Stephen Leatherman credited with work that facilitated passage of 2022 state law that allows local governments to prohibit cigarette smoking on beaches
Stephen P. Leatherman — known internationally as “Dr. Beach” for his annual recognition of the Top 10 U.S. Beaches — has been nominated for the World Health Organization’s World No Tobacco Day Award, The Sarasota News Leader has learned.
The Tobacco Free Partnership of Broward County recently partnered with the Tobacco-Free Workgroup of Miami-Dade to put up Leatherman’s name for the World Health Organization (WHO) honor.
Each year on May 31, a news release explains, the WHO celebrates World No Tobacco Day, “an annual campaign to raise awareness on the harmful and deadly effects of tobacco use and second-hand smoke exposure. As part of the campaign, WHO recognizes individuals and groups that have made an outstanding contribution to the advancement of the policies and measures contained in the WHO Framework Convention on Tobacco Control,” the release points out.
On its website about the program, the WHO says, “This yearly celebration informs the public on the dangers of using tobacco, the business practices of tobacco companies, what WHO is doing to fight the tobacco epidemic, and what people around the world can do to claim their right to health and healthy living and to protect future generations.”
The WHO adds, “The Member States of the World Health Organization created World No Tobacco Day in 1987 to draw global attention to the tobacco epidemic and the preventable death and disease it causes. In 1987, the World Health Assembly passed Resolution WHA40.38, calling for 7 April 1988 to be a “a world no-smoking day.”
Leatherman is a professor and director of the Laboratory for Coastal Research at Florida International University in Miami.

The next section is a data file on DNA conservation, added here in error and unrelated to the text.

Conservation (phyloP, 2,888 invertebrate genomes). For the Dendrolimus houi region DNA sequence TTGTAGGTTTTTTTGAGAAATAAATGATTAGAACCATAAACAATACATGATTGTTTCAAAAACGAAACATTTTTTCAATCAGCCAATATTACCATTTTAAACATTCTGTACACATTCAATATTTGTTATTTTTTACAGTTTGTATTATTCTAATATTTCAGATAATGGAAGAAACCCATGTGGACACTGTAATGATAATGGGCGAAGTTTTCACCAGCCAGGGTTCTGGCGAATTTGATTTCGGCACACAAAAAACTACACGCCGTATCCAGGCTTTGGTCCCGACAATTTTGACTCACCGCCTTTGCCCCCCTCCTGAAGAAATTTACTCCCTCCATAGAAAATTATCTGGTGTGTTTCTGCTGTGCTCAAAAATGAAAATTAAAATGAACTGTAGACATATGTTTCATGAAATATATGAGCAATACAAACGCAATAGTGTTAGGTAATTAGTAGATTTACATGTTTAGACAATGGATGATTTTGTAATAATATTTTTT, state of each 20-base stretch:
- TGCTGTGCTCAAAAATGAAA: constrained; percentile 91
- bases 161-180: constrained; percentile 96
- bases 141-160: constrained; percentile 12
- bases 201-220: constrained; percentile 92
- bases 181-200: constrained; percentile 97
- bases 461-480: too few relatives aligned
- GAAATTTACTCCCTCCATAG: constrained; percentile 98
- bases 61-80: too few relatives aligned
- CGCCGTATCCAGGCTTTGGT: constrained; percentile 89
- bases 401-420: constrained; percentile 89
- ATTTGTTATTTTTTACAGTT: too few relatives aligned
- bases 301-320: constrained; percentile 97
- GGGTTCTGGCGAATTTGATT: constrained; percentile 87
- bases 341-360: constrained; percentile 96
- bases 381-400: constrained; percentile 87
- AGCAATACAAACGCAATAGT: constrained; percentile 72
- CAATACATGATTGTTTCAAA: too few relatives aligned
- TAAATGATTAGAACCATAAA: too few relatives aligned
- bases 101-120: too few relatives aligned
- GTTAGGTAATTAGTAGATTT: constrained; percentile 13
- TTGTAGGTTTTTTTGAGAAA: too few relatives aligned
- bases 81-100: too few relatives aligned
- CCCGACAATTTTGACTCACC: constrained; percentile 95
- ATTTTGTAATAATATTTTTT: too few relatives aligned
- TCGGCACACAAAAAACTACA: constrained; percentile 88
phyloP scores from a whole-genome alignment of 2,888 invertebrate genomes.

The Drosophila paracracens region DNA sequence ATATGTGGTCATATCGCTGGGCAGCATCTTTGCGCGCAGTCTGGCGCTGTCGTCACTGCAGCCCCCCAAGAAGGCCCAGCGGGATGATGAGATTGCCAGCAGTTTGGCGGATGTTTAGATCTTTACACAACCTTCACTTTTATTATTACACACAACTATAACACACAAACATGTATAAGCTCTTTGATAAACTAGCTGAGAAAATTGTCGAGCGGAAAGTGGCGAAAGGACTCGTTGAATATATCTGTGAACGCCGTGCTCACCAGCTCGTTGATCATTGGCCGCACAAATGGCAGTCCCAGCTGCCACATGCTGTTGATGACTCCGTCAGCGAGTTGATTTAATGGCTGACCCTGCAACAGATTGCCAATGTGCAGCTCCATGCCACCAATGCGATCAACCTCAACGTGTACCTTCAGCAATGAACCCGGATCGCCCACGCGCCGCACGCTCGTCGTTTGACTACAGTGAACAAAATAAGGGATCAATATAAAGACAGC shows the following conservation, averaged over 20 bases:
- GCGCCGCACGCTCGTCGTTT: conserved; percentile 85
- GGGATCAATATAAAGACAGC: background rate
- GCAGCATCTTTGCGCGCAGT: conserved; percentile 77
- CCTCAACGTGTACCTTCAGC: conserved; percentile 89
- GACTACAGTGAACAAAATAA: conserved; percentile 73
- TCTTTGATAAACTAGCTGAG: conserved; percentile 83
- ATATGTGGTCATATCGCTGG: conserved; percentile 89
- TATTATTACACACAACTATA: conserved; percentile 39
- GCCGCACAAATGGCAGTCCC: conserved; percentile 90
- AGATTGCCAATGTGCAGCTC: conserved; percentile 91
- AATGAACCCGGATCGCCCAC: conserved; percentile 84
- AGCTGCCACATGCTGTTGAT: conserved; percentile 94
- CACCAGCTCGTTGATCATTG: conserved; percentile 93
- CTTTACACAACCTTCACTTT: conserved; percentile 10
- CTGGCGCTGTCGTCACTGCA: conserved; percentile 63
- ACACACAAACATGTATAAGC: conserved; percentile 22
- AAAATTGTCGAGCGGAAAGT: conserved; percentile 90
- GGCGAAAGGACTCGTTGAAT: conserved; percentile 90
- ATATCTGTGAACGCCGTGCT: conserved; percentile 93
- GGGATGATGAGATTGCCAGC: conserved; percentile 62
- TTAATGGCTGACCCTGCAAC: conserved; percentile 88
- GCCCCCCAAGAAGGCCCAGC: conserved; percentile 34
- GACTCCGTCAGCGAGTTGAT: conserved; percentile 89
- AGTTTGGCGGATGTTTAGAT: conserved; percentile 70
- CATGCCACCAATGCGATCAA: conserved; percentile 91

In late 2021 and 2022, Leatherman collaborated with state Sen. Joe Gruters, R-Sarasota, to achieve passage of a bill that allows local governments in Florida to ban cigarette smoking on public beaches and in public parks. The Sarasota City Commission took steps shortly after Gov. Ron DeSantis signed the bill late last spring to implement such bans at its facilities.
“Dr. Beach has focused on cigarette litter and its environmental and health impacts, not only on humans but also on pets, birds, and fish,” Dr. Richard J. Thurer, chair of the Tobacco-Free Workgroup of Miami-Dade, wrote in support of Leatherman’s nomination for the WHO award.
In 2003, the news release explains, the Florida Legislature passed the Florida Clean Indoor Air Act, which prohibited communities from implementing smoke-free rules for their beaches. However, the City of Sarasota and Sarasota County continued to ban smoking on their beaches until a 12th Judicial Circuit Court Judge in Sarasota, in 2012, made it clear that the state law pre-empted those local regulations.
State Sen. Gruters had tried for several years to overturn the pre-emption before he achieved success in the 2022 legislative session.
“Dr. Beach’s efforts and documentation of the impacts of cigarette smoking was a major factor in getting the Florida State Legislature to pass the bill repealing the state pre-emption on local jurisdictions,” Dr. Thurer added in the release.
Twice, Leatherman has named Siesta Key Beach No. 1 on his annual Top 10 lists; the first recognition came in 2011. He awards extra points to beaches if people are not allowed to smoke on them. He told Siesta Key Association members in December 2016 how much he detests putting his hands into the sand on a shoreline and coming up with butts.
He also has conducted a National Healthy Beaches Campaign over the years in an effort to rid beaches of cigarettes. In his most recent effort, dating to 2020, he pointed out on the campaign’s website, “Beaches are America’s favorite playgrounds, with over 200 million people flocking to U.S. Beaches for fun and sun annually. A trip to the beach restores the mind, body and soul of the beachgoer.”
He then noted, “A beachgoer’s primary focus is finding clean, safe, healthy beaches to play and relax on. Sometimes, unfortunately, visitors arrive at a beach to find it dirty, overcrowded, severely eroded, or the water polluted.”
Leatherman also has been a guest of, and informal consultant to, the nonprofit Siesta Key Association (SKA) as it has worked on environmental issues in the past.
“Over the last three decades, no one has focused more attention to the impacts of tobacco litter and secondhand smoke on our beaches,” Dr. Barry Hummel, chair of the Tobacco Free Partnership of
Broward County, added of Leatherman in the news release this week. “His leadership on this issue will protect the citizens and visitors of Florida in profound ways for years to come.”
For more information about Leatherman, visit https://www.drbeach.org.